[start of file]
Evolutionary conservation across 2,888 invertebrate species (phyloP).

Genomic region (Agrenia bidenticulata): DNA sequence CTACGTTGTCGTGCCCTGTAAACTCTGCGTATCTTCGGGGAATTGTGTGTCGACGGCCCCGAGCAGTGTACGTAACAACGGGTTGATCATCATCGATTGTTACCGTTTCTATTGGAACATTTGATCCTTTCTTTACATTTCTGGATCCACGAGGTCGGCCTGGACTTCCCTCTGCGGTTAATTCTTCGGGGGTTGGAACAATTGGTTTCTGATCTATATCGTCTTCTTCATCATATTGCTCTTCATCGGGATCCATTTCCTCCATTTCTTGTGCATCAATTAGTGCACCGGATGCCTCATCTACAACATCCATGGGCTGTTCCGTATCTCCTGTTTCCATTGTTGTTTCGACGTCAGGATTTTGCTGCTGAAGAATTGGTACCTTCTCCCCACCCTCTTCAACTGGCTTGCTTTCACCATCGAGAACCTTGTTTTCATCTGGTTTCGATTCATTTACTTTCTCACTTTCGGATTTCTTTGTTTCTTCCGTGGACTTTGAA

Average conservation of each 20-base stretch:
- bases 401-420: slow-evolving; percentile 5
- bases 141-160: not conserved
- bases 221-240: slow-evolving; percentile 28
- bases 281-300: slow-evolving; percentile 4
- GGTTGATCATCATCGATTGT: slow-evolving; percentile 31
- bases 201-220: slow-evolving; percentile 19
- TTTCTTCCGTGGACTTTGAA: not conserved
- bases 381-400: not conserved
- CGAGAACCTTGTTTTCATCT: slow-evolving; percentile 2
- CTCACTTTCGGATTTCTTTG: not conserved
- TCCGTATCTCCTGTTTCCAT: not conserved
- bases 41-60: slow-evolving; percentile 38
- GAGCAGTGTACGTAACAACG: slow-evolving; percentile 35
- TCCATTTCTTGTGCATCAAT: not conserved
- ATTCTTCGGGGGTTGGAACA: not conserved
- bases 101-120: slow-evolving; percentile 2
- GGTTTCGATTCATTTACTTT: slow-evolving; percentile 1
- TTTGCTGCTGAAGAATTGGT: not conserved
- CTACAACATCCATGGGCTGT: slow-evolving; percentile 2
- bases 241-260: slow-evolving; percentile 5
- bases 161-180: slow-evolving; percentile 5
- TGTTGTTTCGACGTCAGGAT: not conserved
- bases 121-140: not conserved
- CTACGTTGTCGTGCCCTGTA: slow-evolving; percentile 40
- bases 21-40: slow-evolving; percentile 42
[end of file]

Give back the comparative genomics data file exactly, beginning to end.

Evolutionary conservation across 2,888 invertebrate species (phyloP).

Genomic region (Agrenia bidenticulata): DNA sequence CTACGTTGTCGTGCCCTGTAAACTCTGCGTATCTTCGGGGAATTGTGTGTCGACGGCCCCGAGCAGTGTACGTAACAACGGGTTGATCATCATCGATTGTTACCGTTTCTATTGGAACATTTGATCCTTTCTTTACATTTCTGGATCCACGAGGTCGGCCTGGACTTCCCTCTGCGGTTAATTCTTCGGGGGTTGGAACAATTGGTTTCTGATCTATATCGTCTTCTTCATCATATTGCTCTTCATCGGGATCCATTTCCTCCATTTCTTGTGCATCAATTAGTGCACCGGATGCCTCATCTACAACATCCATGGGCTGTTCCGTATCTCCTGTTTCCATTGTTGTTTCGACGTCAGGATTTTGCTGCTGAAGAATTGGTACCTTCTCCCCACCCTCTTCAACTGGCTTGCTTTCACCATCGAGAACCTTGTTTTCATCTGGTTTCGATTCATTTACTTTCTCACTTTCGGATTTCTTTGTTTCTTCCGTGGACTTTGAA

Average conservation of each 20-base stretch:
- bases 401-420: slow-evolving; percentile 5
- bases 141-160: not conserved
- bases 221-240: slow-evolving; percentile 28
- bases 281-300: slow-evolving; percentile 4
- GGTTGATCATCATCGATTGT: slow-evolving; percentile 31
- bases 201-220: slow-evolving; percentile 19
- TTTCTTCCGTGGACTTTGAA: not conserved
- bases 381-400: not conserved
- CGAGAACCTTGTTTTCATCT: slow-evolving; percentile 2
- CTCACTTTCGGATTTCTTTG: not conserved
- TCCGTATCTCCTGTTTCCAT: not conserved
- bases 41-60: slow-evolving; percentile 38
- GAGCAGTGTACGTAACAACG: slow-evolving; percentile 35
- TCCATTTCTTGTGCATCAAT: not conserved
- ATTCTTCGGGGGTTGGAACA: not conserved
- bases 101-120: slow-evolving; percentile 2
- GGTTTCGATTCATTTACTTT: slow-evolving; percentile 1
- TTTGCTGCTGAAGAATTGGT: not conserved
- CTACAACATCCATGGGCTGT: slow-evolving; percentile 2
- bases 241-260: slow-evolving; percentile 5
- bases 161-180: slow-evolving; percentile 5
- TGTTGTTTCGACGTCAGGAT: not conserved
- bases 121-140: not conserved
- CTACGTTGTCGTGCCCTGTA: slow-evolving; percentile 40
- bases 21-40: slow-evolving; percentile 42